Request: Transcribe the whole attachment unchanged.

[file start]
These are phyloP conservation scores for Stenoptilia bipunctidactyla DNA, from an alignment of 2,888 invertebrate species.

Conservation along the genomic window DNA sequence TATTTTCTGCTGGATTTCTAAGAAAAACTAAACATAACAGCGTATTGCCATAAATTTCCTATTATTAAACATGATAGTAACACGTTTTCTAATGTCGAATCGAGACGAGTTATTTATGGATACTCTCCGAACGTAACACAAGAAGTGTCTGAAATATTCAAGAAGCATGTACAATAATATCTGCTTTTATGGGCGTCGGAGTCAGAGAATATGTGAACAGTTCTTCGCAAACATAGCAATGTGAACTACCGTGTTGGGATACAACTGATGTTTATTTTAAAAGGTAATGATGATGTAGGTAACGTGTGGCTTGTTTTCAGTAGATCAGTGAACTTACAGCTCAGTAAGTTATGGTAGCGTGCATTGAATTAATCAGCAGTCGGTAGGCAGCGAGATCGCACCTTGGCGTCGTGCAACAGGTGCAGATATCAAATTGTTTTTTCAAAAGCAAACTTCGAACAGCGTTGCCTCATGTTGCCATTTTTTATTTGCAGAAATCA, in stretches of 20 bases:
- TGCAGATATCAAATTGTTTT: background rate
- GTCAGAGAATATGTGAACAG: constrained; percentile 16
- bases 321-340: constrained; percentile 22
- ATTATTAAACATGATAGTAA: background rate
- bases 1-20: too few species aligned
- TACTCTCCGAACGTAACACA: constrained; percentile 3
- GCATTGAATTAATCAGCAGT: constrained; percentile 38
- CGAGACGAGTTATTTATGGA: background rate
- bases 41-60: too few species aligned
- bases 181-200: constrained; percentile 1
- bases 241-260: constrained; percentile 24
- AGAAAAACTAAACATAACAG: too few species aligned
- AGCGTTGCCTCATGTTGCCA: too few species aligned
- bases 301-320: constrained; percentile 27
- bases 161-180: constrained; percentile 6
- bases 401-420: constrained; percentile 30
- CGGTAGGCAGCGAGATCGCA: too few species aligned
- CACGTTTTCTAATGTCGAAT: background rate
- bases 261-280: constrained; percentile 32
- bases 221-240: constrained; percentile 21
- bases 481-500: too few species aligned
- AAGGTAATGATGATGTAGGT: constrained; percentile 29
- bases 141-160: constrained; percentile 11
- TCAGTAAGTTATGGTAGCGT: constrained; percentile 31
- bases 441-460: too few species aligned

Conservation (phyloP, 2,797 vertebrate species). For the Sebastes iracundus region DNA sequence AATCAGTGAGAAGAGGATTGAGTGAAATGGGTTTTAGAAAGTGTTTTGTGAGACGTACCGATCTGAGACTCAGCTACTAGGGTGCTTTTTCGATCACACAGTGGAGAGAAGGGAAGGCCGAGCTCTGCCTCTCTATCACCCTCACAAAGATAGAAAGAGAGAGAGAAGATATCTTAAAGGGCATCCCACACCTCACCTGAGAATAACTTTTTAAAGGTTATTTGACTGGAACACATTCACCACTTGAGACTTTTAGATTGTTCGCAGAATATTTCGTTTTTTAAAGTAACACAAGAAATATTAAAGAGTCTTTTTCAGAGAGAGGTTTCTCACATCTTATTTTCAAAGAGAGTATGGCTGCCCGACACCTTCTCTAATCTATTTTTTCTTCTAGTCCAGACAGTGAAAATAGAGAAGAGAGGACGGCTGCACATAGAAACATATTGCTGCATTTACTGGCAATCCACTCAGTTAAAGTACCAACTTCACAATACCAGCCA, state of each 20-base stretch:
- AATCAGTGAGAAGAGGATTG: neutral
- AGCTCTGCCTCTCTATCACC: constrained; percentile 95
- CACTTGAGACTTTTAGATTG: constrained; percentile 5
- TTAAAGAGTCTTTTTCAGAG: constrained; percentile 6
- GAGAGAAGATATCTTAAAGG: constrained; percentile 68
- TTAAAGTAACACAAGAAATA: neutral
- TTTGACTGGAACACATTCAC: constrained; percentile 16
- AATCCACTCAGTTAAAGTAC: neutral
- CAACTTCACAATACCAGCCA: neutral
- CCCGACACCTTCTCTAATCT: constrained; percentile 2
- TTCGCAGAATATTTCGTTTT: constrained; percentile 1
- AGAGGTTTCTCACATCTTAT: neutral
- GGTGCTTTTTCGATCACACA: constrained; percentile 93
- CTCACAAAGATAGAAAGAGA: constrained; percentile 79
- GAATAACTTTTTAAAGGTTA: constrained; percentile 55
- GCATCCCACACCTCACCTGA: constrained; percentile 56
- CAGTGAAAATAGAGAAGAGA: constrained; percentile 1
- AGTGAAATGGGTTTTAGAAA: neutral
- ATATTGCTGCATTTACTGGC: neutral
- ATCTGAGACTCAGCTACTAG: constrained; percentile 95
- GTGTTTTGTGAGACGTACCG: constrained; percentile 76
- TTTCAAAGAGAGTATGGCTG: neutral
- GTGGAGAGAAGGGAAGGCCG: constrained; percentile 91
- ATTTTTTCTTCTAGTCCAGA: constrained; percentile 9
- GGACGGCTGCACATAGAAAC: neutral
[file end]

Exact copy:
These are phyloP conservation scores for Stenoptilia bipunctidactyla DNA, from an alignment of 2,888 invertebrate species.

Conservation along the genomic window DNA sequence TATTTTCTGCTGGATTTCTAAGAAAAACTAAACATAACAGCGTATTGCCATAAATTTCCTATTATTAAACATGATAGTAACACGTTTTCTAATGTCGAATCGAGACGAGTTATTTATGGATACTCTCCGAACGTAACACAAGAAGTGTCTGAAATATTCAAGAAGCATGTACAATAATATCTGCTTTTATGGGCGTCGGAGTCAGAGAATATGTGAACAGTTCTTCGCAAACATAGCAATGTGAACTACCGTGTTGGGATACAACTGATGTTTATTTTAAAAGGTAATGATGATGTAGGTAACGTGTGGCTTGTTTTCAGTAGATCAGTGAACTTACAGCTCAGTAAGTTATGGTAGCGTGCATTGAATTAATCAGCAGTCGGTAGGCAGCGAGATCGCACCTTGGCGTCGTGCAACAGGTGCAGATATCAAATTGTTTTTTCAAAAGCAAACTTCGAACAGCGTTGCCTCATGTTGCCATTTTTTATTTGCAGAAATCA, in stretches of 20 bases:
- TGCAGATATCAAATTGTTTT: background rate
- GTCAGAGAATATGTGAACAG: constrained; percentile 16
- bases 321-340: constrained; percentile 22
- ATTATTAAACATGATAGTAA: background rate
- bases 1-20: too few species aligned
- TACTCTCCGAACGTAACACA: constrained; percentile 3
- GCATTGAATTAATCAGCAGT: constrained; percentile 38
- CGAGACGAGTTATTTATGGA: background rate
- bases 41-60: too few species aligned
- bases 181-200: constrained; percentile 1
- bases 241-260: constrained; percentile 24
- AGAAAAACTAAACATAACAG: too few species aligned
- AGCGTTGCCTCATGTTGCCA: too few species aligned
- bases 301-320: constrained; percentile 27
- bases 161-180: constrained; percentile 6
- bases 401-420: constrained; percentile 30
- CGGTAGGCAGCGAGATCGCA: too few species aligned
- CACGTTTTCTAATGTCGAAT: background rate
- bases 261-280: constrained; percentile 32
- bases 221-240: constrained; percentile 21
- bases 481-500: too few species aligned
- AAGGTAATGATGATGTAGGT: constrained; percentile 29
- bases 141-160: constrained; percentile 11
- TCAGTAAGTTATGGTAGCGT: constrained; percentile 31
- bases 441-460: too few species aligned

Conservation (phyloP, 2,797 vertebrate species). For the Sebastes iracundus region DNA sequence AATCAGTGAGAAGAGGATTGAGTGAAATGGGTTTTAGAAAGTGTTTTGTGAGACGTACCGATCTGAGACTCAGCTACTAGGGTGCTTTTTCGATCACACAGTGGAGAGAAGGGAAGGCCGAGCTCTGCCTCTCTATCACCCTCACAAAGATAGAAAGAGAGAGAGAAGATATCTTAAAGGGCATCCCACACCTCACCTGAGAATAACTTTTTAAAGGTTATTTGACTGGAACACATTCACCACTTGAGACTTTTAGATTGTTCGCAGAATATTTCGTTTTTTAAAGTAACACAAGAAATATTAAAGAGTCTTTTTCAGAGAGAGGTTTCTCACATCTTATTTTCAAAGAGAGTATGGCTGCCCGACACCTTCTCTAATCTATTTTTTCTTCTAGTCCAGACAGTGAAAATAGAGAAGAGAGGACGGCTGCACATAGAAACATATTGCTGCATTTACTGGCAATCCACTCAGTTAAAGTACCAACTTCACAATACCAGCCA, state of each 20-base stretch:
- AATCAGTGAGAAGAGGATTG: neutral
- AGCTCTGCCTCTCTATCACC: constrained; percentile 95
- CACTTGAGACTTTTAGATTG: constrained; percentile 5
- TTAAAGAGTCTTTTTCAGAG: constrained; percentile 6
- GAGAGAAGATATCTTAAAGG: constrained; percentile 68
- TTAAAGTAACACAAGAAATA: neutral
- TTTGACTGGAACACATTCAC: constrained; percentile 16
- AATCCACTCAGTTAAAGTAC: neutral
- CAACTTCACAATACCAGCCA: neutral
- CCCGACACCTTCTCTAATCT: constrained; percentile 2
- TTCGCAGAATATTTCGTTTT: constrained; percentile 1
- AGAGGTTTCTCACATCTTAT: neutral
- GGTGCTTTTTCGATCACACA: constrained; percentile 93
- CTCACAAAGATAGAAAGAGA: constrained; percentile 79
- GAATAACTTTTTAAAGGTTA: constrained; percentile 55
- GCATCCCACACCTCACCTGA: constrained; percentile 56
- CAGTGAAAATAGAGAAGAGA: constrained; percentile 1
- AGTGAAATGGGTTTTAGAAA: neutral
- ATATTGCTGCATTTACTGGC: neutral
- ATCTGAGACTCAGCTACTAG: constrained; percentile 95
- GTGTTTTGTGAGACGTACCG: constrained; percentile 76
- TTTCAAAGAGAGTATGGCTG: neutral
- GTGGAGAGAAGGGAAGGCCG: constrained; percentile 91
- ATTTTTTCTTCTAGTCCAGA: constrained; percentile 9
- GGACGGCTGCACATAGAAAC: neutral